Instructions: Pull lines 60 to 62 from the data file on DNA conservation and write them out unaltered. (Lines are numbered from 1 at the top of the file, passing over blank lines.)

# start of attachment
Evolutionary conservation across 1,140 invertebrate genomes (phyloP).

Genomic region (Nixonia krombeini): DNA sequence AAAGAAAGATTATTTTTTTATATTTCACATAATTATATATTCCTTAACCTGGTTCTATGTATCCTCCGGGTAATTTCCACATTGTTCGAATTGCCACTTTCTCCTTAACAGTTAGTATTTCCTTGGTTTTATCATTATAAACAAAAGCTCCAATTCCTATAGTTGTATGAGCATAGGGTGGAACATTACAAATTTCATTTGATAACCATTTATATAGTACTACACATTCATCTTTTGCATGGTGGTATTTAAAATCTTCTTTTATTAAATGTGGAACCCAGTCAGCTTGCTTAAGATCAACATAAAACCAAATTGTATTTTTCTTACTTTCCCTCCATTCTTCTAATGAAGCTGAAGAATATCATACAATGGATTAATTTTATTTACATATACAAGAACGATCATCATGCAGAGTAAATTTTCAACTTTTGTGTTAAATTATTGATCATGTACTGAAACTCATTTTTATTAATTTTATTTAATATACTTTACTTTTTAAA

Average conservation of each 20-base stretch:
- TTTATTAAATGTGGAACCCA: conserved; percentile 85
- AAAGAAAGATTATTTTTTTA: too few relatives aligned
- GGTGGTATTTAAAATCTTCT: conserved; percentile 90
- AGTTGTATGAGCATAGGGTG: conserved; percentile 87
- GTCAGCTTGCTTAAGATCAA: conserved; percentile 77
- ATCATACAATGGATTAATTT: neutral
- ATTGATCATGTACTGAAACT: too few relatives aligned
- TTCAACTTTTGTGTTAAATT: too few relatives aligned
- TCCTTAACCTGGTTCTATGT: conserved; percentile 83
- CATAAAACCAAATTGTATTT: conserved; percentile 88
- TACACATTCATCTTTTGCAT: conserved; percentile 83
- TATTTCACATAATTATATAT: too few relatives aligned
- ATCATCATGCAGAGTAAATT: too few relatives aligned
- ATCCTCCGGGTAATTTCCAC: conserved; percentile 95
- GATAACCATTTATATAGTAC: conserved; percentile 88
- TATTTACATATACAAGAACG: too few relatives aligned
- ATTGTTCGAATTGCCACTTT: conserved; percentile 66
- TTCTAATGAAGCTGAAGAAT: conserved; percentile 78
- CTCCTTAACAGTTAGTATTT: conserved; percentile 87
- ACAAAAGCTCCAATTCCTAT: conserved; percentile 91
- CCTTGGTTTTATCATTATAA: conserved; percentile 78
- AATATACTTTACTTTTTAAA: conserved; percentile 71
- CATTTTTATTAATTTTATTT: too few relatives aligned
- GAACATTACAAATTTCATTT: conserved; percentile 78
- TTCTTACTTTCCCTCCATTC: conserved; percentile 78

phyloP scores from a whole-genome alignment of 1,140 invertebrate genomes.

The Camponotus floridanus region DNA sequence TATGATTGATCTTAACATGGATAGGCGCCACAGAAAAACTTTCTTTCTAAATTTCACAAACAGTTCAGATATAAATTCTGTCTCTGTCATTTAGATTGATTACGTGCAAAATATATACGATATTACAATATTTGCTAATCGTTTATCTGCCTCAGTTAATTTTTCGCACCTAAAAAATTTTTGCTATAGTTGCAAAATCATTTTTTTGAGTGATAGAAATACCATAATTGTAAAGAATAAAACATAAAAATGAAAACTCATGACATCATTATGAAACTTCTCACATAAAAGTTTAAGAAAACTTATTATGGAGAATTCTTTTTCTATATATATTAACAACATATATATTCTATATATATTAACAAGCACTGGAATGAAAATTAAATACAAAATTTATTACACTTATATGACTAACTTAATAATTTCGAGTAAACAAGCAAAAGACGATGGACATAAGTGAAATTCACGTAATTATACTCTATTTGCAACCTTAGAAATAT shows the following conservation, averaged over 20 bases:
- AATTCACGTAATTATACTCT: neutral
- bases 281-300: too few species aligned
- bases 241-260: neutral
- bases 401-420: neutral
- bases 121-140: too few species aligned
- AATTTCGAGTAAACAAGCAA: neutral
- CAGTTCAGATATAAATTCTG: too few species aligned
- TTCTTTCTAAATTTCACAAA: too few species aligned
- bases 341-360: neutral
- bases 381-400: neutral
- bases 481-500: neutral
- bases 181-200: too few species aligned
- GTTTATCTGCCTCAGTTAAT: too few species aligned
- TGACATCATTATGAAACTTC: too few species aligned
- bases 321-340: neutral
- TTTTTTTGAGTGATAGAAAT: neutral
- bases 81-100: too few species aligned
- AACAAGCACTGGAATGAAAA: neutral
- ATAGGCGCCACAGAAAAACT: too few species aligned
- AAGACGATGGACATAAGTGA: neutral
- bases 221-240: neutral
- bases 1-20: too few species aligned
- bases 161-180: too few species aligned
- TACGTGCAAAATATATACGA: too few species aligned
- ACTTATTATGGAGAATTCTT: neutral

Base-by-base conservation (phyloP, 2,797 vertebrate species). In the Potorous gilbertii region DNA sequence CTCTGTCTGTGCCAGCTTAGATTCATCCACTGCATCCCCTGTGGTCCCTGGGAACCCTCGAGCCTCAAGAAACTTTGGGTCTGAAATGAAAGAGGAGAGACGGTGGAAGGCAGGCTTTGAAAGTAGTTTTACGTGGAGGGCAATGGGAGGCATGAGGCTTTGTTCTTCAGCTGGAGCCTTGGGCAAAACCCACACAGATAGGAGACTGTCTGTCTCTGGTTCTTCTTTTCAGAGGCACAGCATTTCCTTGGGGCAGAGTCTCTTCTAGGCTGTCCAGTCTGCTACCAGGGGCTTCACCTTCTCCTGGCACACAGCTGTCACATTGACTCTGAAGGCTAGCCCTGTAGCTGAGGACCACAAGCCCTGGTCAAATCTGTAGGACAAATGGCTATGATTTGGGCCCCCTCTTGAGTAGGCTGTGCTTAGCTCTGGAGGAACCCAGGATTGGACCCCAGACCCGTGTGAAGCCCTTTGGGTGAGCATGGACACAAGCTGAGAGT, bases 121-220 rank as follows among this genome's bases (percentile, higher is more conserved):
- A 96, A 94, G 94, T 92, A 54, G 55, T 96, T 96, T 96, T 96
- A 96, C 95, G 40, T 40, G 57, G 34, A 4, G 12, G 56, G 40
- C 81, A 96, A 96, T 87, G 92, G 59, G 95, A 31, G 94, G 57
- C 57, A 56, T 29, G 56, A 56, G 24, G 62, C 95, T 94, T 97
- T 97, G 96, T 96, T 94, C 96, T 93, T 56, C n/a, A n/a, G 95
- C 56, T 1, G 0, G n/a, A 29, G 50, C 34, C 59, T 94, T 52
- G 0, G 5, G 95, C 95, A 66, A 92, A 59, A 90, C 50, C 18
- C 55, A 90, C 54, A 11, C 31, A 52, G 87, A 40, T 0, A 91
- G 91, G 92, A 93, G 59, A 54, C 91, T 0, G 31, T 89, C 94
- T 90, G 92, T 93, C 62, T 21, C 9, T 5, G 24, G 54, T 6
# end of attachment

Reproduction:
- C 57, A 56, T 29, G 56, A 56, G 24, G 62, C 95, T 94, T 97
- T 97, G 96, T 96, T 94, C 96, T 93, T 56, C n/a, A n/a, G 95
- C 56, T 1, G 0, G n/a, A 29, G 50, C 34, C 59, T 94, T 52